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Importing from Eudora to Thunderbird on Mac takes too long

I am trying to import from Eudora v6.x to Thunderbird v3.x on a Mac. I have about 6.5 GB of mail, attachments, filters, etc.. representing over 10 years of e-mail. I have let the imports run over eight hours and it is still running. When I look at the Library/Thunderbird folder, it looks like the mail folders are set up, but I don't think the e-mails themselves have yet been imported. CPU usage after an hour or so drops to the 1% range.

How long should it take to import?

I'm running a MacBook Pro 15" 2.4 GHz purchased in Nov. 2007. I have 4 GB RAM. I'm running Snow Leopard (v10.6.3).

1 Solution
I think you can assume that the import has hung. Are you able to crash out of Thunderbird & try again?
hsano6294Author Commented:
I've tried this at least five times now. Each time I re-try, I scrub all traces clean by renaming the <username>/library/Thunderbird folder. The first time I re-tried, I did not rename this folder and Thunderbird would not launch.

I have yet to have one successfully complete. Is there a limit as to how much I can bring over from Eudora?

My WinXP partition successfully imported my Eudora 7.x contents, but that only had about four years worth of e-mails, folders, filters and settings.

Marc ZCommented:
Hmm, that's a lot of email. Have you cleaned up your Eudora data before trying to Import, including Compacting?

Lots of info, also considering MAC
Thunderbird data import is not always successful; there are many variables such that you may get bad messages, crashes, etc. So it is recommended that you backup Thunderbird and Eudora data prior to doing imports, so that if a problem does occur then you have the data needed to troubleshoot the issue, and rerun the process at a future date. Keep your original data for an extended period of time so that if a problem is found then you have the data needed to reproduce the problem such that someone can fix it.

The two programs store  attachments differently: Eudora detaches them from the e-mail and stores them separately as files, usually in a folder named "Attachments" or "Attach". Thunderbird keeps the attachment together with the e-mail.

When importing from Eudora, Thunderbird attempts to join the attachment back to the e-mail it came with. This can take quite a long time if there are a large number of attachments. Also, because they include the attachments, Thunderbird's mailbox files are larger than Eudora's, though that is usually harmless.

If you want to prevent Thunderbird from re-attaching the attachments, you can try to move the folder containing Eudora's attachments to a place where Thunderbird will not find it. IMPORTANT: Do not delete Eudora's attachments folder or you will lose all your attachments. Also, please note that this solution is untested; use it at your own risk.
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Marc ZCommented:
Another thought that comes to mind, considering the issues you mention and some of the notes about Importing that are in the Knowledge Base article, what about considering Exporting from Eudora.  Does it give you options for exporting everything you need?
If Eudora will export to a file that TB can then import, it might work better.

Please read through the above page though, because there is a lot there, that mentions different problems, and with the size of the file you are trying to do this with, almost any little thing might be hanging up your transfer.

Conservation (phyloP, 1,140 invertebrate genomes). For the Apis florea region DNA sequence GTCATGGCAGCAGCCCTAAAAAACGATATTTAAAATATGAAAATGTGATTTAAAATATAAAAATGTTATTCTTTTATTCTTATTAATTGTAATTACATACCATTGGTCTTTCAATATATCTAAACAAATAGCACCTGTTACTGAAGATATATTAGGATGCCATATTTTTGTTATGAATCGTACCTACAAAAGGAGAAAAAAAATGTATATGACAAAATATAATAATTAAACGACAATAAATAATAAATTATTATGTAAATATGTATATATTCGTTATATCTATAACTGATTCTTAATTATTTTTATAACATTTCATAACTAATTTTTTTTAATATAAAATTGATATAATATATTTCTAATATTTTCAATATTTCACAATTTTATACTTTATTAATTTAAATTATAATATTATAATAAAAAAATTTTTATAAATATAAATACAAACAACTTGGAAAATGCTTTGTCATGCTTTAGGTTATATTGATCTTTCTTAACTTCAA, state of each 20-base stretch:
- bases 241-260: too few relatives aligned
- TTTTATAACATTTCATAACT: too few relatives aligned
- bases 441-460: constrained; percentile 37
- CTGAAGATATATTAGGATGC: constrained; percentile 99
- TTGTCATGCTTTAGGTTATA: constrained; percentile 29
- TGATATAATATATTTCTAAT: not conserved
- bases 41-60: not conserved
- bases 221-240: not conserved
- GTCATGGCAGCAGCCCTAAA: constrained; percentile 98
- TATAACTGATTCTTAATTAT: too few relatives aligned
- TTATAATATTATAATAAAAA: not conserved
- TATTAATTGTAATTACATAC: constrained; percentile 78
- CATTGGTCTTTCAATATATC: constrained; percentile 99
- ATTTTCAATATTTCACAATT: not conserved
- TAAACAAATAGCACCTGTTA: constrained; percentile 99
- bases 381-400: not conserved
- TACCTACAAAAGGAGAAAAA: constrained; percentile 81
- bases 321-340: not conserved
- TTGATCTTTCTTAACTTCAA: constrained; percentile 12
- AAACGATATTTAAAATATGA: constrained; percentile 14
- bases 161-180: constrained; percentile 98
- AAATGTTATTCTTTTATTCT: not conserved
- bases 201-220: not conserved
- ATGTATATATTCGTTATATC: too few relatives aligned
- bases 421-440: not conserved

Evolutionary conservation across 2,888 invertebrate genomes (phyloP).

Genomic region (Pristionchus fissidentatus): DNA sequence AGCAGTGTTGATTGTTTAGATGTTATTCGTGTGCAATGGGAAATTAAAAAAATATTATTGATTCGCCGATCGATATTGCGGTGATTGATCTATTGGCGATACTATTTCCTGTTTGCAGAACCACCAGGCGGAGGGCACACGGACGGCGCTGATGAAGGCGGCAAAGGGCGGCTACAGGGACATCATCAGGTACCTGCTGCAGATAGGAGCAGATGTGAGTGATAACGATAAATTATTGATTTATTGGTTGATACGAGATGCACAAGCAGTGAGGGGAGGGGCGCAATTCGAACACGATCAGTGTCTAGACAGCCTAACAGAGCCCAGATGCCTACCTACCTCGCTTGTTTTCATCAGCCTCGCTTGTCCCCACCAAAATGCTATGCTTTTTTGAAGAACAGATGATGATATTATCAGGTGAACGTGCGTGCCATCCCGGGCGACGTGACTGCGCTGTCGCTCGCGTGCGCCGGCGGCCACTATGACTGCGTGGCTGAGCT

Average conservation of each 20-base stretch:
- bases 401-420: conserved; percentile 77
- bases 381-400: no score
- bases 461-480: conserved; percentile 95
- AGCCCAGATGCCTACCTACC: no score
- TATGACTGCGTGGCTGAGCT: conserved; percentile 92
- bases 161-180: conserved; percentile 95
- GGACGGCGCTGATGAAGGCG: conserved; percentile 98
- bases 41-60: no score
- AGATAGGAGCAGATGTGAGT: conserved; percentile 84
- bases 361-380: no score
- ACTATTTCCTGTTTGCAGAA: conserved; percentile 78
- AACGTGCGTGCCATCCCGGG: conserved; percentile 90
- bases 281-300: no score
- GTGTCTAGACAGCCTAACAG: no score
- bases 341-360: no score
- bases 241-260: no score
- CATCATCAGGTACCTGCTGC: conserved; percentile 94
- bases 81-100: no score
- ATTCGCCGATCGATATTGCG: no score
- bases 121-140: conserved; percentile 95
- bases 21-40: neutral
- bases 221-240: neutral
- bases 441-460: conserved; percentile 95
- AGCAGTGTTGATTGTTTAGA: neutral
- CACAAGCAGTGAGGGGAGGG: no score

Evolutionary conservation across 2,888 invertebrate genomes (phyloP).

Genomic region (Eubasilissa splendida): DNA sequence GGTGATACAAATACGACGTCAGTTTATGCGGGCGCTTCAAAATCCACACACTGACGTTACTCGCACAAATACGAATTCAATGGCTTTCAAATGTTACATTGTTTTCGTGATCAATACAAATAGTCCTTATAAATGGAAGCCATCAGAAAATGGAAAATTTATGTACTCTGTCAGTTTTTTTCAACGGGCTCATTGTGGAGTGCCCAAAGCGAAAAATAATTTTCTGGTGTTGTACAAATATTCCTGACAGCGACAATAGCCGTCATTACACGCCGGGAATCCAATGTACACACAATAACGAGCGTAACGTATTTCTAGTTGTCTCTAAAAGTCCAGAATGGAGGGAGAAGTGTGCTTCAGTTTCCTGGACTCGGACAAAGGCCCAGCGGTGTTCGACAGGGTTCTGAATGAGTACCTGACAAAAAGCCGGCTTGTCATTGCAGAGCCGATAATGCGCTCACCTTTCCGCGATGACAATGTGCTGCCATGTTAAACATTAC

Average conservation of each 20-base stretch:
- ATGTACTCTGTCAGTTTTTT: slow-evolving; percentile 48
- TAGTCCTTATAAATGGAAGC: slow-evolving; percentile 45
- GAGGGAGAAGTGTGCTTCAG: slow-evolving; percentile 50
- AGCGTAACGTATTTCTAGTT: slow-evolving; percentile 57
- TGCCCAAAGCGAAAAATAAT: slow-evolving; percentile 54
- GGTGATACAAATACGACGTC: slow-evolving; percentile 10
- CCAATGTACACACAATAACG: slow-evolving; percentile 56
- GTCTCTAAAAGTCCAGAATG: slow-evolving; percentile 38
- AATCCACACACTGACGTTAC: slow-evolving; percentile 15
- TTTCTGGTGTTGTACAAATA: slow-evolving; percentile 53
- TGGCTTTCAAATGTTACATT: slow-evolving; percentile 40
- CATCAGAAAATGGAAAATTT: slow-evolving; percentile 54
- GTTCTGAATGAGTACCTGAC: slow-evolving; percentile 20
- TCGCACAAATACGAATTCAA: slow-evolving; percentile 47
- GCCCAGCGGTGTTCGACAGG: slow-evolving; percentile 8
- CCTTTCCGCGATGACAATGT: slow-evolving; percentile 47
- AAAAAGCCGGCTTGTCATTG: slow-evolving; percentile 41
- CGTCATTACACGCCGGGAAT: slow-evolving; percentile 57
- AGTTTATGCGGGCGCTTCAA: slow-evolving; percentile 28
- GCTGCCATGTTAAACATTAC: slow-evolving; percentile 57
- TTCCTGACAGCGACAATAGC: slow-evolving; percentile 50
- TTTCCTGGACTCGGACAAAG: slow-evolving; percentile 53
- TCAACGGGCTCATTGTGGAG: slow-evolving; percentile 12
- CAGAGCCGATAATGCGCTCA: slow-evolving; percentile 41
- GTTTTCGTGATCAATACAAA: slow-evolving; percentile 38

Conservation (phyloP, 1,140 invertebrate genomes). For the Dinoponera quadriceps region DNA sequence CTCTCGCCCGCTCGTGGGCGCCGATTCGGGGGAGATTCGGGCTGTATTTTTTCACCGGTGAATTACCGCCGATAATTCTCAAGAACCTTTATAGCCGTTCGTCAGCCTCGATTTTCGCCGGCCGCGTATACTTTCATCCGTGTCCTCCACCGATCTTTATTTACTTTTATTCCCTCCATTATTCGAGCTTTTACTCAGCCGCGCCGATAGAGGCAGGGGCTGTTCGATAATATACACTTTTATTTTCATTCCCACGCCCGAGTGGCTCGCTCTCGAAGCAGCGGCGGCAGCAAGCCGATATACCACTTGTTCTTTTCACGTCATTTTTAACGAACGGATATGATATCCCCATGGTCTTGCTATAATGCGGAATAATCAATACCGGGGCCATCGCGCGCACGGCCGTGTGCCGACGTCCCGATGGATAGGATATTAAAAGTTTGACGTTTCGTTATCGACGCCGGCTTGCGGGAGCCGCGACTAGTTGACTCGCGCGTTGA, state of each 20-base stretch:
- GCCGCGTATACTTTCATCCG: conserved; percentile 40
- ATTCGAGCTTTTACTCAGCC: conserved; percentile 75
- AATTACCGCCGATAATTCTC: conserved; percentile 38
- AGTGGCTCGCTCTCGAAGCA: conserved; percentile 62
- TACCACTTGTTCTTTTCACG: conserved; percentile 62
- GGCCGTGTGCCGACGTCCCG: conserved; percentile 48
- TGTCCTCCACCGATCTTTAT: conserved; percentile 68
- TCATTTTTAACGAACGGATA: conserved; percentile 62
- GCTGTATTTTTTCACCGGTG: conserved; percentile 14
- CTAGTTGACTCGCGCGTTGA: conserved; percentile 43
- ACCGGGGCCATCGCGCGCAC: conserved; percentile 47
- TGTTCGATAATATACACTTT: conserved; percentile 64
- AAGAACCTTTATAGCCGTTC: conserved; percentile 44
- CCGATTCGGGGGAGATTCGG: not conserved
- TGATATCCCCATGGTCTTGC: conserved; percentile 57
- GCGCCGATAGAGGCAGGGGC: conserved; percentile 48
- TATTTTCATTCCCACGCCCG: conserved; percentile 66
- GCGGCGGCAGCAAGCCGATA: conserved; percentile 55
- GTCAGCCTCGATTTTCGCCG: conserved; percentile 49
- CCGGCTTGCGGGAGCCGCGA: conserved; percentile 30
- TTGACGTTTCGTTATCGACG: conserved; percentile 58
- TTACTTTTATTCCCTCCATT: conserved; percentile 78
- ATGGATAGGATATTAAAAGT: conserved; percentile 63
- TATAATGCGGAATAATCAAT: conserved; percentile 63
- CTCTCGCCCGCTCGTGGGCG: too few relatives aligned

I am not aware of a file size limit for TB.
hsano6294Author Commented:
mtz1of4, thanks for your suggestions. I've been continuously traveling for work the last 3.5 weeks. I hope to have time to try your suggestions this week.
I checked and Eudora does not have an export function. I will try one of the tools for preparing the Eudora data for import.
Marc ZCommented:
No problem. Just glad to help.
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hsano6294Author Commented:
Sorry for the delay. The last nine months of work were really a bear. For better or worse, the job ended last week.

I ran Eudora Mailbox Cleaner. It ran for six days. The results of the conversion are in the first attached screen shot.

When I launched Thunderbird, Crash reporter generated the second screen shot.

Am I correct in assuming that the conversion was too large for Thunderbird to digest? If so, I may just have to start Thunderbird fresh. My Eudora file contained almost ten years worth of e-mail.
Marc ZCommented:
wow, i got to tell you, you are one patient person.

I did find this Limits of Thunderbird, you might want to look at it.
Pay special attention to Folders & Messages.

Is it safe to say, that eudora Mailbox cleaner at least created the proper formats of folders and folder structure for Thunderbird?  Is that what it was supposed to do?

what you can try is opening Thunderbird's Profile Manager, and creating another Profile, not touching the other one that seems to have crashed.

My thought is that when TB tried to open and saw the amount of data you threw at it, it eventually choked, but if you can get a New Profile up and running, perhaps you can migrate one or two folders at a time from the Eudora Mailbox Cleaner folders (profile) to the new profile and test.

hsano6294Author Commented:
My apologies for letting this question sit idle. Thanks to everyone who responded. Especially to mtz1of4 for all the helpful suggestions.

I wound up starting fresh on Thunderbird, and leaving my old mail archived in Eudora. I will have a new problem when I purchase a replacement MacBook Pro later this year, in that Eudora will not run without a Classic MacOS emulator.

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